MathOverflow is a question and answer site for professional mathematicians. It's 100% free, no registration required.

Sign up
Here's how it works:
  1. Anybody can ask a question
  2. Anybody can answer
  3. The best answers are voted up and rise to the top

(I asked this question on MSE but I did not receive an answer so I hope I can post here.)

Let $S$ be a compact set in $\mathbb{R}^2$ and let $C^{k, \alpha}(S)$ denote the usual Holder space with $k$ continuous derivatives and finite $k$-th order seminorms with exponent $\alpha$.

1) Is it true that if $f \in C^\infty(S)$ and $u \in C^{k, \alpha}(S)$, then $f(u) \in C^{k, \alpha}(S)$?

I don't know how to show that the seminorm part (which involves supremums over the composition divided by a distance involving the arguments) is finite.

2) Is it true that if a sequence $u_n \to u$ in $C^{k, \alpha}(S)$, and if $f \in C^\infty(S)$, then $f(u_n) \to f(u)$ in $C^{k, \alpha}(S)$?

I think so, since this is true for ordinary $C^k$ space so the "norm part" of the $C^{k, \alpha}$ norm converges, but again I am not sure how to show that the seminorm part of the $C^{k, \alpha}$ norm converges.

And I guess if this works for Holder space, it'll work for parabolic Holder space too. Parabolic Holder space is defined as follows. The space $\widetilde{C}^{k, \alpha}(S)$ has the seminorm $$u_\alpha = \sup_{(x,t), (y,s) \in S} \frac{|u(x,t) - u(y,s)|}{(|x-y|^2 + |t-s|)^{\frac{\alpha}{2}}},$$ and norm $$\lVert{u}\rVert_{\widetilde{C}^{k, \alpha}(\overline{S})} = \sum_{i+2j \leq k} \lVert{\frac{\partial^{i+j}u}{\partial x^i \partial t^j}}\rVert_{C(\overline{S})} + \sum_{i+2j = k} \bigg[\frac{\partial^{i+j}u}{\partial x^i \partial t^j}\bigg]_\alpha.$$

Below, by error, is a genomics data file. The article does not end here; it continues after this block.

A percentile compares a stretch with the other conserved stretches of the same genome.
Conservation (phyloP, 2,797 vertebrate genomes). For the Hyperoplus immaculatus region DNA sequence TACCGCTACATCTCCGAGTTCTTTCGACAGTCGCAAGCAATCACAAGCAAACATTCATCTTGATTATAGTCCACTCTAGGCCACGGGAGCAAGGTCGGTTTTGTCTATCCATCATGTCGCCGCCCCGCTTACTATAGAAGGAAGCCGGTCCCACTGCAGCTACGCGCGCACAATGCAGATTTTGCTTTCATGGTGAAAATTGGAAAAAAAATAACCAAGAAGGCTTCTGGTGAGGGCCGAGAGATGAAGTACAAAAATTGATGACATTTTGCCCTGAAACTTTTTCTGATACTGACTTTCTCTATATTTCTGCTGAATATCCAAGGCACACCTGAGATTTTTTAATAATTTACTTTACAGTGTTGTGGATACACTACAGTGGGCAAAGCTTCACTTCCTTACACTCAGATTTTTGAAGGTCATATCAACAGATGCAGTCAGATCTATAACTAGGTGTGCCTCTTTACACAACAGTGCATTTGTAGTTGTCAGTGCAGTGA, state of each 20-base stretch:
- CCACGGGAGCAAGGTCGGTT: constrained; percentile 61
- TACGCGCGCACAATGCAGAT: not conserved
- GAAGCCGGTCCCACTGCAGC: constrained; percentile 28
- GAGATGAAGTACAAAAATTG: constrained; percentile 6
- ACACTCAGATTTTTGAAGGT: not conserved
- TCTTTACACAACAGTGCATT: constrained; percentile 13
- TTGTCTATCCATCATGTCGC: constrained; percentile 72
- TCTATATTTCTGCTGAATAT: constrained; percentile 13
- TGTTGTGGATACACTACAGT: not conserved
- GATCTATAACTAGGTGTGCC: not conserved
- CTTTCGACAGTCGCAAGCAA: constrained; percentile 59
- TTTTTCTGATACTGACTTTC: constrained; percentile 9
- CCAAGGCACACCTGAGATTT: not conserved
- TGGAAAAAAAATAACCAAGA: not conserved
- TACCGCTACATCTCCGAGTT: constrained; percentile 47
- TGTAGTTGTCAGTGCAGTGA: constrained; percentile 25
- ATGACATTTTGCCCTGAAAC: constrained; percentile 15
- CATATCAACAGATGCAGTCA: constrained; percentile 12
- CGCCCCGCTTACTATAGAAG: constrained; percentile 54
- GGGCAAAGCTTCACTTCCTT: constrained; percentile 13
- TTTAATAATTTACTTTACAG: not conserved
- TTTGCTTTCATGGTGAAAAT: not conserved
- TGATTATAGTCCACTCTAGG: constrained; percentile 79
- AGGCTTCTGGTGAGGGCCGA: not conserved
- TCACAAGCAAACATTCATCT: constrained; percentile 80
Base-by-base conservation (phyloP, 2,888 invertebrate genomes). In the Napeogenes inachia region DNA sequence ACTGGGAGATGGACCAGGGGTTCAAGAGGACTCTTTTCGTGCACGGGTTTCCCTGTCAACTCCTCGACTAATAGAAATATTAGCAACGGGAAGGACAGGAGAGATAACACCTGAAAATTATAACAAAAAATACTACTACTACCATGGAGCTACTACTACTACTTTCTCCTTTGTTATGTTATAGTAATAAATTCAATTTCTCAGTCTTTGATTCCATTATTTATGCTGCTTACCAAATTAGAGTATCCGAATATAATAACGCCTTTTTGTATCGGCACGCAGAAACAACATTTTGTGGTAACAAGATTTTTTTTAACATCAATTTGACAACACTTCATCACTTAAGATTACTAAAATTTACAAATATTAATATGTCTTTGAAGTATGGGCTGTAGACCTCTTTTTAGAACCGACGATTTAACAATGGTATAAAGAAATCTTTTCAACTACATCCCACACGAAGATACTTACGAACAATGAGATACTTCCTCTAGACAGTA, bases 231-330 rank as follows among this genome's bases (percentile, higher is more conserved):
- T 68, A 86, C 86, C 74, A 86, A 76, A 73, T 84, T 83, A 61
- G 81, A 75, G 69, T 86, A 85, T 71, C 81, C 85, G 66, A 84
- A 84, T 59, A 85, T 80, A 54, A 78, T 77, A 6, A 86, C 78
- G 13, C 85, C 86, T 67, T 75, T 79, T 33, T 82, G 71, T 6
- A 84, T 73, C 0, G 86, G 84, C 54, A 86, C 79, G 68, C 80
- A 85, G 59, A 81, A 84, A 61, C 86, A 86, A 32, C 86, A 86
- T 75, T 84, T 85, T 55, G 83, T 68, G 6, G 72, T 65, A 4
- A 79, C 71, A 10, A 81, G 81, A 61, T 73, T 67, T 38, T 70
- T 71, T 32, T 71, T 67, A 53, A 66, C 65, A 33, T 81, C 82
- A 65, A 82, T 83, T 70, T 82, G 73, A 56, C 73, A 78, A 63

I'm grateful for any help. Thanks.

share|cite|improve this question
up vote 1 down vote accepted

From the mean value theorem, we have $$ |f(u(x))-f(u(y))| \leq \max_{\xi\in U}|f'(\xi)| \cdot |u(x)-u(y)|, $$ where $U=[\min u, \max u]$. This argument applied to $f^{(k)}$ should give $f\circ u \in C^{k,\alpha}$.

Something similar can be done also for the second question.

share|cite|improve this answer
But we should apply this to the derivatives of $f\circ u$ (with respect to $x_1$ and $x_2$), so it's more complicated. I guess Faà di Bruno formula will be useful here. – Davide Giraudo Jul 22 '12 at 15:10
@Davide: Sure. I guess one can avoid Faa di Bruno by induction on $k$. – timur Jul 22 '12 at 15:41
Thanks for the answer @timur. @Davide I certainly appreciated your answer on MSE and I hope you don't think I was being rude, it's just that I did not feel comfortable with chain rule formula for the case I was looking at. – user25266 Jul 22 '12 at 21:29
@timur. I thought to that too, but I'm not sure it's a straightforward step. Can you detail it? – Davide Giraudo Aug 2 '12 at 22:05

Your Answer


By posting your answer, you agree to the privacy policy and terms of service.

Not the answer you're looking for? Browse other questions tagged or ask your own question.